Cherokee Indians Want To Bring More Forms Of Gambling To N.C.
Posted February 4, 2005
CHEROKEE, N.C. — Video gambling is legal on the Cherokee reservation because of federal gaming laws on sovereign land and a compact with the state. If they can convince regulators and lawmakers, the Cherokee tribe is now interested in introducing real cards, dice, and dealers, essentially bringing a mini Vegas to the mountains.
Behind the lights and sounds of video gambling, Harrah's Cherokee casino is a money-making machine. The games ring up $150 million in annual profits for the tribe. With more than 1,800 workers, the casino is also western North Carolina's largest employer.
Now, under the leadership of 40-year-old Principal Chief Michell Hicks, the Cherokee want to build on that financial success.
From television to local bars, poker is a national craze. At Tailgaters in Raleigh, dozens show up on typically slow weeknights to try their hand at Texas Hold'em. Under North Carolina law, players are not allowed to bet cash. The Cherokee bet they can in the casino.
"We have to stay competitive, so we have to look at these other opportunities," Hicks said.
Currently restricted to only video games, the tribe is exploring complicated state and federal laws in hopes of bringing in live poker and possibly other Vegas-style games.
Digital blackjack tables with live dealers are already popular. Along with extra cash and customers, the casino estimates live poker would produce about 75 new jobs with the potential for hundreds more if other games win legal approval.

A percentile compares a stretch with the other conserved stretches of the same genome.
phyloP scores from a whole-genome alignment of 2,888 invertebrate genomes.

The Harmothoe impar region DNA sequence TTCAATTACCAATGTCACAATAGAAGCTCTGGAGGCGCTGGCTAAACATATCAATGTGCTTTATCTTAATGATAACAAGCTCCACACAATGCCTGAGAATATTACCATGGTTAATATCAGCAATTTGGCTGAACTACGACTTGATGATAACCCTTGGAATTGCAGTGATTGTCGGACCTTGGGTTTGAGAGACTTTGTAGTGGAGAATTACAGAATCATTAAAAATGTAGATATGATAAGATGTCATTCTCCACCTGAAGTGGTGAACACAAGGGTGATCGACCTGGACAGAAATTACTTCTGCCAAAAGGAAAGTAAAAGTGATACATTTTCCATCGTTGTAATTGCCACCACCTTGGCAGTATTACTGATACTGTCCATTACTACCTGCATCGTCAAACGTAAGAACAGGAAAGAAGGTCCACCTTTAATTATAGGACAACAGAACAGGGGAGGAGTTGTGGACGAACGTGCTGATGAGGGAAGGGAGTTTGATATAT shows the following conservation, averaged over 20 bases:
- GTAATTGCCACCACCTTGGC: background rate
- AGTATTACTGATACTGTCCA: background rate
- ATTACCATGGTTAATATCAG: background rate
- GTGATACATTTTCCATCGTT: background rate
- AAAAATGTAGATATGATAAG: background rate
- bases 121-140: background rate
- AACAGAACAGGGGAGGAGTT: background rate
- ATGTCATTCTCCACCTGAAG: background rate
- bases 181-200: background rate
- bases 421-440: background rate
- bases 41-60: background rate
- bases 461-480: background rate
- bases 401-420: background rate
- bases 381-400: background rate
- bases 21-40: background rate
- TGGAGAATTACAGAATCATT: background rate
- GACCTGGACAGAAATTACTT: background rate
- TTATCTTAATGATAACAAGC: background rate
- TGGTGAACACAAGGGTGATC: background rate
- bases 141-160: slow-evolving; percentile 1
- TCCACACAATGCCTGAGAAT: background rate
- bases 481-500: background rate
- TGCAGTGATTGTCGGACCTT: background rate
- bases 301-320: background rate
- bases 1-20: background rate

"They would basically be taking money out of the surrounding economy, creating more compulsive and problem gamblers, and it will be good for the Cherokee and pretty much bad for everybody else," said Bill Brooks, of the North Carolina Family Police Council.
Brooks warns the Cherokee plan to expand invites trouble elsewhere.
"Could somebody sue saying that we have the right to conduct that style of gambling in North Carolina already?" he said.
Gamblers like Teresa Jernigan do not see the harm.
"I know we live in the Bible Belt, but I don't think, I mean, it's up to the individual if they want to gamble or not," she said.
Hicks appears ready to play the game. In recent years, the Cherokees hired a high-powered lobbyist and contributed hundreds of thousands of dollars to both Democratic and Republican causes.
"As a tribe, we've given a tremendous amount back to the state in taxes and employment and I don't think the state could find a better partner," Hicks said.
So far, tribal leaders are quiet about their specific legal strategy to bring in live gambling. The governor's office declined to comment.
Even as the Cherokees look to expand gaming opportunities, one thing they are not looking to add is alcohol. Despite the absence of booze, the Cherokee casino is one of most successful Harrah's sites in the country.